Benchmarking Camera Performance on Your Workstation with NVIDIA Isaac Sim

This blog post was originally published at NVIDIA’s website. It is reprinted here with the permission of NVIDIA.

Robots are typically equipped with cameras. When designing a digital twin simulation, it’s important to replicate its performance in a simulated environment accurately.

However, to make sure the simulation runs smoothly, it’s crucial to check the performance of the workstation that is running the simulation. In this blog post, we explore the steps to setting up and running a camera benchmark on your workstation on NVIDIA Isaac Sim.

Before starting, we explore how Isaac Sim is designed to add cameras and how to export the outputs for ROS 2.

NVIDIA Isaac Sim can simulate multiple types of sensors, starting from range sensors, like LIDAR, ultrasonic, generic range sensors, contact sensors, and IMU force and proximity sensors.

The camera sensor is the most advanced simulation that you can find in Isaac Sim and you can add this sensor quickly using the user interface.

Figure 1. Example of adding a camera on NVIDIA Isaac Sim, selecting configuration and output

Also, you can use a Python script to load your camera or multiple cameras from a Python object, like in the following example.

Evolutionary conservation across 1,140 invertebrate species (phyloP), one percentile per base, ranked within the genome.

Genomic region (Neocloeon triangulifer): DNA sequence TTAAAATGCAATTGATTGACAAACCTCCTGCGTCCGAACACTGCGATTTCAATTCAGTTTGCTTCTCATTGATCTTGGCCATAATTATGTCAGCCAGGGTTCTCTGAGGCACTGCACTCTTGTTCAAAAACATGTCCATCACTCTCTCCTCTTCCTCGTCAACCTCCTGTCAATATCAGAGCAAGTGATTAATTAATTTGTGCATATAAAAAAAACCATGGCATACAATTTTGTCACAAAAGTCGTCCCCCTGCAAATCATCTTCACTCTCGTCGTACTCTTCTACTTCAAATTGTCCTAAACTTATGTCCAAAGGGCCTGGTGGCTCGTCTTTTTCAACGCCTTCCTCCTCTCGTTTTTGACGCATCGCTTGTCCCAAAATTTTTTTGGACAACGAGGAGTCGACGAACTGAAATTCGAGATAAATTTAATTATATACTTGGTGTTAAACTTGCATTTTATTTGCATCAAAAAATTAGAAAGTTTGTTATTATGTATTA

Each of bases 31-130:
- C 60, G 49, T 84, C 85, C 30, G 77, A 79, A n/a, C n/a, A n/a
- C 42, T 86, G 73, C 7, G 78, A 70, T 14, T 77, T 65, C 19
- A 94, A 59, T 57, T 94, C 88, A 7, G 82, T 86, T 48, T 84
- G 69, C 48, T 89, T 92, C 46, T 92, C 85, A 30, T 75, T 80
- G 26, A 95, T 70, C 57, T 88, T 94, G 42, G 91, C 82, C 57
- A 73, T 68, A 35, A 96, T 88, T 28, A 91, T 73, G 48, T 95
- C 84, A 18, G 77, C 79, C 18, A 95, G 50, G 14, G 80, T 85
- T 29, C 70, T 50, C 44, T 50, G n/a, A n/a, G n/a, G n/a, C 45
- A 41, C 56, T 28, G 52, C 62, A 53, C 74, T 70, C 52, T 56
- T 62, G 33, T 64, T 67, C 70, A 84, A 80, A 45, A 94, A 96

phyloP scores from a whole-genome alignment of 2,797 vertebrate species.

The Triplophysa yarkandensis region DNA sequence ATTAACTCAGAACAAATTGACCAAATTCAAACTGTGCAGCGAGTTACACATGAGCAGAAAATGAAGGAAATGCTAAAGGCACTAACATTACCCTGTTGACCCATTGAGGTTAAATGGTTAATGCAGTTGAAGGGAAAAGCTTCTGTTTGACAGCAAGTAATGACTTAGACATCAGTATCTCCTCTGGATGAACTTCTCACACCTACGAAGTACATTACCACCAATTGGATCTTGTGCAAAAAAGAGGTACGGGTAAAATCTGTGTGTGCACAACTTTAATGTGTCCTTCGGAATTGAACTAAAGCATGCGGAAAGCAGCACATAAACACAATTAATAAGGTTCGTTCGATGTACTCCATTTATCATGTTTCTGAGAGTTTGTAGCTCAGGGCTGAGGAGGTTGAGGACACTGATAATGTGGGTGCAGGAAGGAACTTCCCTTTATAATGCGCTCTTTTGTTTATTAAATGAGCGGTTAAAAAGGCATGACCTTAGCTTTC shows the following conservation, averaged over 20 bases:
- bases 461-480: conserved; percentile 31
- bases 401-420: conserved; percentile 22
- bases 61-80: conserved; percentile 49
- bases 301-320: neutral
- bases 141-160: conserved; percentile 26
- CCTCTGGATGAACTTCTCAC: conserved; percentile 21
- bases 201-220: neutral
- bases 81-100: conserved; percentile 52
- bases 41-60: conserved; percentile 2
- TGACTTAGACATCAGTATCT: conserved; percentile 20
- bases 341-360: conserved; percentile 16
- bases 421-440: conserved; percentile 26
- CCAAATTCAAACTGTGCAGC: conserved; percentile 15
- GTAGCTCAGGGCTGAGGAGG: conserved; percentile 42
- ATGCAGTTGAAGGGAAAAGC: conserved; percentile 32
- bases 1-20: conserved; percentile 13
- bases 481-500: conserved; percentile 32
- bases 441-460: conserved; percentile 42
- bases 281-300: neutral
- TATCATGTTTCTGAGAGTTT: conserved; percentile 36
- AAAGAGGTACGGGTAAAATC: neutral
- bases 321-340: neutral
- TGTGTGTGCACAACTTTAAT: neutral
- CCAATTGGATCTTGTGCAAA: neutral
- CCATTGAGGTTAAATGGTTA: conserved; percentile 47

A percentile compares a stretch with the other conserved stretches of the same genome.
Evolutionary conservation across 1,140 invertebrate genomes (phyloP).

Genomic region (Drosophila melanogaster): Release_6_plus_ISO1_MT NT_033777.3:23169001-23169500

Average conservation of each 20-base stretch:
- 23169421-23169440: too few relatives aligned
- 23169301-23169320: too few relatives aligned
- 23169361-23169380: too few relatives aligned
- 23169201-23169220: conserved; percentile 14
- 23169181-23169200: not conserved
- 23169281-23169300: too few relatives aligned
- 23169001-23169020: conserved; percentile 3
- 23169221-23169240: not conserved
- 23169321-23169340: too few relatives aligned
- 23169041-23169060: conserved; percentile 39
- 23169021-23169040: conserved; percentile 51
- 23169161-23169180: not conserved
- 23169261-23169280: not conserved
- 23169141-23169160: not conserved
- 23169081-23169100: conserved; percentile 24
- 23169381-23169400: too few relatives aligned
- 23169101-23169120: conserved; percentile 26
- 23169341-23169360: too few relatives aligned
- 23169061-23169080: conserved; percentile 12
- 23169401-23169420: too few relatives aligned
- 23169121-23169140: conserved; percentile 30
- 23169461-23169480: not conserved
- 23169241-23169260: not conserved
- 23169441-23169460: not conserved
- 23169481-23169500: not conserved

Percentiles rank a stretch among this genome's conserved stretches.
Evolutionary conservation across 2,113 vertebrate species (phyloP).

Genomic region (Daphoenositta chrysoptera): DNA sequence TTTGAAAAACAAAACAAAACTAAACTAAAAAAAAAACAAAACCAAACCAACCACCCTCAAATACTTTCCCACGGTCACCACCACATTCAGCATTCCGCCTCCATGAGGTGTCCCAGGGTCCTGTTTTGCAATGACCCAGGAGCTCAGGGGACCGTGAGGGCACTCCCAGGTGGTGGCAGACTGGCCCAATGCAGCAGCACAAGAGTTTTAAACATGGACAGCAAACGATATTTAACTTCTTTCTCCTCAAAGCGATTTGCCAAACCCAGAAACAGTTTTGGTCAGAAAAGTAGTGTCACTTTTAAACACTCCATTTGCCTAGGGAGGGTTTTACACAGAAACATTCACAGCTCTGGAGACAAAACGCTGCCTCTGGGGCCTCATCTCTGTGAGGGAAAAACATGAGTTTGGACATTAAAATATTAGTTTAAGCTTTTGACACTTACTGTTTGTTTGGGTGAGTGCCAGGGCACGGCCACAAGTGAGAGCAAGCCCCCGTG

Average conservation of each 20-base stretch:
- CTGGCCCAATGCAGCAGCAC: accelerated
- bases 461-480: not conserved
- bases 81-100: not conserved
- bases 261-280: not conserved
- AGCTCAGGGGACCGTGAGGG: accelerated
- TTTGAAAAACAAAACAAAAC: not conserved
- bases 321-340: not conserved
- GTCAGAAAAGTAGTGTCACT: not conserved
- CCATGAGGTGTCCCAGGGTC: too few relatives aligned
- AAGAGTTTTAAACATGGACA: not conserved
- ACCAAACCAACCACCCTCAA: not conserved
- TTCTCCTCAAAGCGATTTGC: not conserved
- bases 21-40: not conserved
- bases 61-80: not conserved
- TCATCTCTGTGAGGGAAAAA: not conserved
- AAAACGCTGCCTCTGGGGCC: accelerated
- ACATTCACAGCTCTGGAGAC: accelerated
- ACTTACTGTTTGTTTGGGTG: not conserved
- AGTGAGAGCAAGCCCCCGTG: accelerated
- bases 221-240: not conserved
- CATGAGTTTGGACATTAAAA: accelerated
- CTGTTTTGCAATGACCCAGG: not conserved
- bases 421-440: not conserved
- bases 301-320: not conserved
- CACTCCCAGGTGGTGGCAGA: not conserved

camera = Camera(
    position=np.array([0.0, 0.0, 25.0]),
    resolution=(256, 256),
    orientation=rot_utils.euler_angles_to_quats(np.array([0, 90, 0]), degrees=True),

For more details about the NVIDIA Isaac Sim camera, review our documentation.

Set up your demo

You’ll need a workstation with an NVIDIA RTX GPU and the most current version of NVIDIA Isaac Sim 2023.1.0 installed to use this benchmark. This demo is only compatible with Linux-based machines running Ubuntu 20.04 or Ubuntu 22.04.

This script doesn’t require the user interface to run Isaac Sim. It can be done with a terminal. The script will launch the simulator, load all the necessary cameras, and display the output in the terminal.

Installation and run

Clone the demo isaac_camera_benchmark:

git clone https://github.com/nvidia_iot/isaac_camera_benchmark.git
cd isaac_camera_benchmark